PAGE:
Exploring Diversity and the Media at the International Journalism Festival 2019 Print

3 – 7 April 2019

Country: Italy

IJFThis year’s International Journalism Festival in Perugia, Italy hosted 650 speakers taking part in 280 sessions on topics ranging from creating deep fake videos to freedom of expression and the rise of populism.

“Diversity” was a consistent theme across panels; here is a round-up of some of the most interesting conversations:

On a panel talking about the lack of female expert sources used in the news, media development director at WAN-IFRA Melanie Walker commented: “People want to see themselves reflected in the news that they read, in the content produced and the people they are seeing on screen, and this extends to expert sources.” Ros Atkins, from the BBC, and Jenny Holm, from Internews, discussed what their respective newsrooms were doing in order to tackle this issue, with the emphasis being on colleague engagement and participation. On a panel titled #UnbiasTheNews, industry professionals discussed the importance of diversity in the newsroom, and how it can save quality journalism. Freelance journalist Qian Sun shared her own experience: “As journalists, we need to reflect the community that we live in. If not, we fail as journalists, because an exclusively white newsroom lacks a certain perspective when looking at certain issues.” The panelists also discussed the issue of bias, and concluded that no journalist can ever be totally neutral. It is for this exact reason, they concluded, that diversity in the newsrooms is so important. “The starting point is to face our own bias, which makes diversity in the newsroom very important, because you look at the world on a wider spectrum,” shared Sun.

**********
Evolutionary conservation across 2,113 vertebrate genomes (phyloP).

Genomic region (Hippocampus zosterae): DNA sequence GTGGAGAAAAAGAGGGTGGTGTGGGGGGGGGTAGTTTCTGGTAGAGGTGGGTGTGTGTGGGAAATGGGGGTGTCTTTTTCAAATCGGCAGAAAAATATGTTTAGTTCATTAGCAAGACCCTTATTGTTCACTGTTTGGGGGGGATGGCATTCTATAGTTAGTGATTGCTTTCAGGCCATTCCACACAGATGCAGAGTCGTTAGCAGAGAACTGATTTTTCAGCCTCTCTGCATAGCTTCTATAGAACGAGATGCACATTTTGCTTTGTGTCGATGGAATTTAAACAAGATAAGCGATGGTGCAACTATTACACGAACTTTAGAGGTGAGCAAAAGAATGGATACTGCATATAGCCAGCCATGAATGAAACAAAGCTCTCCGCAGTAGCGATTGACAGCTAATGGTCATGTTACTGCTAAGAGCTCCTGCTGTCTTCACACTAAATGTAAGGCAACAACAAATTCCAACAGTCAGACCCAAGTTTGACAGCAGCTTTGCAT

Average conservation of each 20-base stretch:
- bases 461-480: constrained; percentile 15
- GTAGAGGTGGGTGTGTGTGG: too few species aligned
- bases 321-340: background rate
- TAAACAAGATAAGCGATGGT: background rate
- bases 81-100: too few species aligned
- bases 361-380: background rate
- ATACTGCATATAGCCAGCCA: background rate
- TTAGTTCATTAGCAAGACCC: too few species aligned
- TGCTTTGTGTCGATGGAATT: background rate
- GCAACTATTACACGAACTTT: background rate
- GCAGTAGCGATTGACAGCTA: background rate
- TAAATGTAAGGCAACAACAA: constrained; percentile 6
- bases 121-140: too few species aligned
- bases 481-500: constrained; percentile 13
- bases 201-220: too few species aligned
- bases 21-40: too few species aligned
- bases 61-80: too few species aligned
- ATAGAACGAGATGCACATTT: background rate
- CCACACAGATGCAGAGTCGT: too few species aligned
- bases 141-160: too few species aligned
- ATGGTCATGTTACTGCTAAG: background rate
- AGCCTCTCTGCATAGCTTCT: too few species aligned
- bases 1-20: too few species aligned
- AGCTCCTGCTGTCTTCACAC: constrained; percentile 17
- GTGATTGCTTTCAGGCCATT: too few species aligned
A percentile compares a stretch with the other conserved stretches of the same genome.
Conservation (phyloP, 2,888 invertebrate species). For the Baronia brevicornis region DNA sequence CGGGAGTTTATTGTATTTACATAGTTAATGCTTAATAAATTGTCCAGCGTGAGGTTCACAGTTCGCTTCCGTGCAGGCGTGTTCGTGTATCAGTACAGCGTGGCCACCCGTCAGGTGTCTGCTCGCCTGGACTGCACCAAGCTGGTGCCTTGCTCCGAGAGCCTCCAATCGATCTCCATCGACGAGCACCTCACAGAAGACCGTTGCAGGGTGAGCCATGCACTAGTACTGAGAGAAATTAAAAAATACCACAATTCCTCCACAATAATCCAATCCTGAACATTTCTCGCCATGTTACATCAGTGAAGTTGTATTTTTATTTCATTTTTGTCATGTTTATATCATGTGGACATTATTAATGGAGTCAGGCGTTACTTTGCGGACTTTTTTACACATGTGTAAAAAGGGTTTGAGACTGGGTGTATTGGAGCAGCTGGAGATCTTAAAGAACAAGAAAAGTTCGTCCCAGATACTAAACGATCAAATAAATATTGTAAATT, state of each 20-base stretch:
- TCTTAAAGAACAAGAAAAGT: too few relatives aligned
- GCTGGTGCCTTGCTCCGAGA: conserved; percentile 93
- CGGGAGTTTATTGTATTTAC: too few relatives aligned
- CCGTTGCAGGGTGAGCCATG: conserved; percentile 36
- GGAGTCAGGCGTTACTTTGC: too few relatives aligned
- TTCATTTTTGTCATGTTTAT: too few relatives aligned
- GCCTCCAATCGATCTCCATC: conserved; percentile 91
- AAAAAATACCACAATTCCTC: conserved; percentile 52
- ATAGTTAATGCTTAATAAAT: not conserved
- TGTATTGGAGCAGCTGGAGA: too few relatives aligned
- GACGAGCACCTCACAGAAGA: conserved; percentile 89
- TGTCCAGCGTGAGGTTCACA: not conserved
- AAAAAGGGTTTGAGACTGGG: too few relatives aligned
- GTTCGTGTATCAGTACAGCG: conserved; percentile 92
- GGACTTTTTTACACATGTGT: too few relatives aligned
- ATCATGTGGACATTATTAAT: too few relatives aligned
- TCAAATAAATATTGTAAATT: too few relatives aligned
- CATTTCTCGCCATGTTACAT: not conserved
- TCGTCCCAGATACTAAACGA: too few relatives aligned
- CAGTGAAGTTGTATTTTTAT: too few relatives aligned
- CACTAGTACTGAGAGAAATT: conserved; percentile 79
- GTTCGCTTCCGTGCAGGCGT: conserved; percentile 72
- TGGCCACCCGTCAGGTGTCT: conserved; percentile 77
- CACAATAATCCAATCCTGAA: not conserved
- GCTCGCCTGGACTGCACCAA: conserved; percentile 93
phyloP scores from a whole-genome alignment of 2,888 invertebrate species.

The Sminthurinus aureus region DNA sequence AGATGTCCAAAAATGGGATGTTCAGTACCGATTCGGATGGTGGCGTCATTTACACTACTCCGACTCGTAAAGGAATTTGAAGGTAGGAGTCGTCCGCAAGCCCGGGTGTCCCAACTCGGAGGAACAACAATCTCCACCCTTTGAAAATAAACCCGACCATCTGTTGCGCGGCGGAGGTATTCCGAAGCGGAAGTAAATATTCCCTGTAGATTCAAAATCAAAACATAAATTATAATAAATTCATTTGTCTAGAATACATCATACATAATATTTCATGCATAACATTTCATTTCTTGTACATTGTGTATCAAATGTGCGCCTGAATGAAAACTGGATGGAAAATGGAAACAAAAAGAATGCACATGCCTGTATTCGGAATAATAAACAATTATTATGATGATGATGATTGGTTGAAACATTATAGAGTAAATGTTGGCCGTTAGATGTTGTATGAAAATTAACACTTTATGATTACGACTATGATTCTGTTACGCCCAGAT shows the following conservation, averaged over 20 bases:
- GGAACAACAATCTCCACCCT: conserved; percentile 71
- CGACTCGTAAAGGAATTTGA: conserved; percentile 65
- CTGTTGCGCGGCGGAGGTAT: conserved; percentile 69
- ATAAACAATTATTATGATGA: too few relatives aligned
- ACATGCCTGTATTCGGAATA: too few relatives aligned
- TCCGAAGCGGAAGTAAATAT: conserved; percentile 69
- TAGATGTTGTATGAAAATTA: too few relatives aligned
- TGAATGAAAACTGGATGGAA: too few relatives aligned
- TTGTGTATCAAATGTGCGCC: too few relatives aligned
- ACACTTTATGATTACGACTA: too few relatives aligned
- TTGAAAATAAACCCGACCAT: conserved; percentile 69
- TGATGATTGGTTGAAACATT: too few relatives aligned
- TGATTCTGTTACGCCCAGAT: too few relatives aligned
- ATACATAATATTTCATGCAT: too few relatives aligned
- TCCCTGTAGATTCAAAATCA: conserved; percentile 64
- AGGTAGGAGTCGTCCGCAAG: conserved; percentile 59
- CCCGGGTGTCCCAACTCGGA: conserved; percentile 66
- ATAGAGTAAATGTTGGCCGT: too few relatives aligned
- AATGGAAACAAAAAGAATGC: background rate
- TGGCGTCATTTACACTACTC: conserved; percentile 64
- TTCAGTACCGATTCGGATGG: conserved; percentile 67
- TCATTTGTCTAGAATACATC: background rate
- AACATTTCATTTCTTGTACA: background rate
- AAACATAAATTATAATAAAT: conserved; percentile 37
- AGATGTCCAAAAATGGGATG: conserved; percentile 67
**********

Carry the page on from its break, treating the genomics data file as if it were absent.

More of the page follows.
But how do we construct a diverse newsroom? This was a question explored by another panel, which looked at how to attract the right people to make newsrooms more diverse and sustainable. Alexandra Borchardt, director of leadership programmes at RISJ, shared that the key to attracting the right talent is to reach out to many different communities, and spend time on encouraging people from all backgrounds to explore a career in journalism. “You can’t wait for candidate to show up at the door”, she pointed out.

During a conversation about the polarised perception of Muslim women in the Western media, journalist and author Yasmin Alibhai-Brown explored the burden that can come with representation. As Muslim women, she and the other panelists described not wanting to be pigeonholed as ‘Muslim journalists,’ tasked only with covering ‘Muslim stories.’ It offered an important perspective in the discussion of newsroom diversity.

Migration and how to cover it in the media was a topic explored at a variety of talks. Tania Karas, managing editor at Refugees Deeply, questions what’s missing in migration reporting together with fellow journalist on the panel. On the subject of language, she shared:

“The trick is that when we are covering these policy stories, it is really important that we not lose sight of the people that we are talking about. It can be really easy to slip into the vocabulary of dehumanisation. You hear that a lot especially when government representatives are speaking. In the United States, they might use words like ‘illegal alien’. How much more dehumanising can you get by calling a person an illegal alien? We have to use words that remind our readers of these people’s humanity.”

These are just some of the many highlights from the International Journalism Festival. The event offered news perspectives and ideas, and on the topic of diversity in the media, proved that there is still work to be done. You can watch back all the International Journalism Festival panels on the event website